By embracing an accurate and inclusive socio-historical context for our individual clients and society as a whole, counselors can be part of a national project that brings to the center people whose narratives and stories have been on the margins of our shared historical memory. While healing for the historically disenfranchised, such integration will also allow those of us who are privileged to live more authentically, honestly, and without shame.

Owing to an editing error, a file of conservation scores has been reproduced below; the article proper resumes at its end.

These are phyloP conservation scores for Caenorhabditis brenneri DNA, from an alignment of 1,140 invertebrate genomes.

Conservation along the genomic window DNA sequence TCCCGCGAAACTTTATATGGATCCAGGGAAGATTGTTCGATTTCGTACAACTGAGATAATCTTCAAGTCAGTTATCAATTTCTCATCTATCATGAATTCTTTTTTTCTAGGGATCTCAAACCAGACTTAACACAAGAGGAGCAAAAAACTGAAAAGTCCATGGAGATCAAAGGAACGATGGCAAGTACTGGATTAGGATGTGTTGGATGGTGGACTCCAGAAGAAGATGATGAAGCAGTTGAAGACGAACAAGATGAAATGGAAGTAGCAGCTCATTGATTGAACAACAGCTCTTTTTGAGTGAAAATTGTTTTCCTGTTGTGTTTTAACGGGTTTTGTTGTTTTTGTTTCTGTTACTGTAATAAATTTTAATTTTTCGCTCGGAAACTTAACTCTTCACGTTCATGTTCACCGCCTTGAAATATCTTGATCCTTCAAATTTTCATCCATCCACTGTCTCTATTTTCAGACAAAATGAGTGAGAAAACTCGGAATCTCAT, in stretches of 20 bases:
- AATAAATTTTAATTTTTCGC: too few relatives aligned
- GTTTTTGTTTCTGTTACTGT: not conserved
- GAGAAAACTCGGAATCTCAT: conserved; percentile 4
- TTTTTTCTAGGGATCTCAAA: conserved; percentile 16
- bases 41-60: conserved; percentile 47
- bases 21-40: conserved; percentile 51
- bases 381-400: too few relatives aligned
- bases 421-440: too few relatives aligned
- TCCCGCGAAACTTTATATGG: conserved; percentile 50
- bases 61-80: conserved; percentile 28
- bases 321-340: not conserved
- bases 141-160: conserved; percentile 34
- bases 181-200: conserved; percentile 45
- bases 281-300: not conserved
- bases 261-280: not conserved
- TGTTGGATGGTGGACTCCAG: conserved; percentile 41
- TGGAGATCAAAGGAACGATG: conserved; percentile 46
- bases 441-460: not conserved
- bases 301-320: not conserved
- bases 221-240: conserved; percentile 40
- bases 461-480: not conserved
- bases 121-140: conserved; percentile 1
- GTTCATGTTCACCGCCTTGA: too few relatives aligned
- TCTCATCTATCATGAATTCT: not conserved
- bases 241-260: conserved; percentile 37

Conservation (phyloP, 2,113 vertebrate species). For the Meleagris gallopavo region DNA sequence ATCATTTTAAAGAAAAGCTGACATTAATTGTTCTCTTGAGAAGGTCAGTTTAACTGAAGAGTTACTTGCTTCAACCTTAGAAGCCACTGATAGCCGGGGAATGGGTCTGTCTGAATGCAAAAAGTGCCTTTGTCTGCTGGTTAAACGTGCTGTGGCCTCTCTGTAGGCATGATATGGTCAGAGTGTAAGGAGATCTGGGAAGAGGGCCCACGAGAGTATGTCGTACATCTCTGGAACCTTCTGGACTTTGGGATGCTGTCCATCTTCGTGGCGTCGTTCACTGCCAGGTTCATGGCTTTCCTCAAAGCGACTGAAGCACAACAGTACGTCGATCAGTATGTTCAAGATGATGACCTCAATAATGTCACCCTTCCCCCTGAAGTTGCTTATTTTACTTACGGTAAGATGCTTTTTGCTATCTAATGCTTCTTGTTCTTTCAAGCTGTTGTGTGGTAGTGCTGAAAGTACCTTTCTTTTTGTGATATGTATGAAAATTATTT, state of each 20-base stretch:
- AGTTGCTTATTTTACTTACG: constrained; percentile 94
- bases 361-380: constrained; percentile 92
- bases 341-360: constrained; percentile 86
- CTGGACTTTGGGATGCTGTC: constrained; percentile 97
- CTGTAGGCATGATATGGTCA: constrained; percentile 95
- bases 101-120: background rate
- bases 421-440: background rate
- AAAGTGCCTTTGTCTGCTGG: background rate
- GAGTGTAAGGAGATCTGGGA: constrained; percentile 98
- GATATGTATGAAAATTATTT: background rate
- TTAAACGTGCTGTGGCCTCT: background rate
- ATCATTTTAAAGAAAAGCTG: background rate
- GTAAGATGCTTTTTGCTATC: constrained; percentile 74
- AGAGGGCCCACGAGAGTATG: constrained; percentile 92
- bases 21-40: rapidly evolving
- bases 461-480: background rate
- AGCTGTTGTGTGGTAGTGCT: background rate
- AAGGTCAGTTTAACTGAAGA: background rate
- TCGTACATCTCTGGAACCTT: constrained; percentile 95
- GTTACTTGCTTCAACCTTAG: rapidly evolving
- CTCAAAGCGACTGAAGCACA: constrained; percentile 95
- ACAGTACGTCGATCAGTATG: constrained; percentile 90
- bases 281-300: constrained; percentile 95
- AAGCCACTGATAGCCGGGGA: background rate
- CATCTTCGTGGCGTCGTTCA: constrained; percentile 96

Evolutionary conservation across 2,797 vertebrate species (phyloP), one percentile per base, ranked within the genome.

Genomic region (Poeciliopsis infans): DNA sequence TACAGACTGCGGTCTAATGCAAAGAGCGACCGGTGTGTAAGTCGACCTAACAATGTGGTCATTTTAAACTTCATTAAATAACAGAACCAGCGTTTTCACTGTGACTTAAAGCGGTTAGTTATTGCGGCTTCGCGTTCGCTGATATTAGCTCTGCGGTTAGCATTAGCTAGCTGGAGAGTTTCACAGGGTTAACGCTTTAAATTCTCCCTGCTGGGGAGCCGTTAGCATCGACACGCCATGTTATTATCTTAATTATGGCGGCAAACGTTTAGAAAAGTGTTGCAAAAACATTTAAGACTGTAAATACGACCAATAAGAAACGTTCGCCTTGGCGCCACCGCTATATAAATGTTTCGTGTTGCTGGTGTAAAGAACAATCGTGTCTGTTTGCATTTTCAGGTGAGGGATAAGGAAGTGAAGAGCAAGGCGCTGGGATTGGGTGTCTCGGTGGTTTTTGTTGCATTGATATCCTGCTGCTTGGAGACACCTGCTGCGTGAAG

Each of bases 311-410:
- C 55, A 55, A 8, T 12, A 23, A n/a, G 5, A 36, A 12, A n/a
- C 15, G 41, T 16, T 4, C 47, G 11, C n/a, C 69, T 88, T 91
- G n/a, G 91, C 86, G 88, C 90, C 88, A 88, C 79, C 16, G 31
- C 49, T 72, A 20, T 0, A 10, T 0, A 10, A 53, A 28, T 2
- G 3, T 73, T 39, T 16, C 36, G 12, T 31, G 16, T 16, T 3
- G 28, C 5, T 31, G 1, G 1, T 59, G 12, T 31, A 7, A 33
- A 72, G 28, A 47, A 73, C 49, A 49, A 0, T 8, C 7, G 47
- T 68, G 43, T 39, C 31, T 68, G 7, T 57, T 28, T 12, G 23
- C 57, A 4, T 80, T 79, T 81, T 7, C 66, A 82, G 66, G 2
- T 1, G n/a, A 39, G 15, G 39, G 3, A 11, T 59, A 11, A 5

This website is the in-progress expression of an inquiry of how, as a counselor in training, I can foster healing, justice, and community in a nation that has not adequately addressed its white supremacist foundations and our inheritance of pervasive racism that sets some up for success and marginalizes others. While I take responsibility for the content here and invite feedback or critique on messy, poorly expressed, or ill-formed ideas, I also consider this project collaborative, in as much, many activists, teachers, and community members shaped my thinking on this topic. I thank everyone who has engaged with me on issues of historical memory, racial justice, trauma-healing, and self-realization, as I see this as an integration of the history I have studied at the Masters level at the University of Illinois, my Buddhist background, and my current education in a Clinical Mental Health Counseling program committed to social justice, at NCSU, with Dr. Marc Grimmett as my adviser. James Baldwin, Bryan Stevenson, angel Kyodo williams, Robin D.G. Kelley, Michelle Alexander, John D'Emilio, and Timothy Tyson are among the writers and historians who inspired my inquiry, thank you. Gratitude, also, to those in my extended circles and communities of racial justice and creative change who generously gave their time to talk to me: Jaguar Mary X, Chandra Taylor, Latham Owen Zearfoss, Tarish Jeghetto Pipkins, and Lois Helmbold. Peace, Vanessa Soleil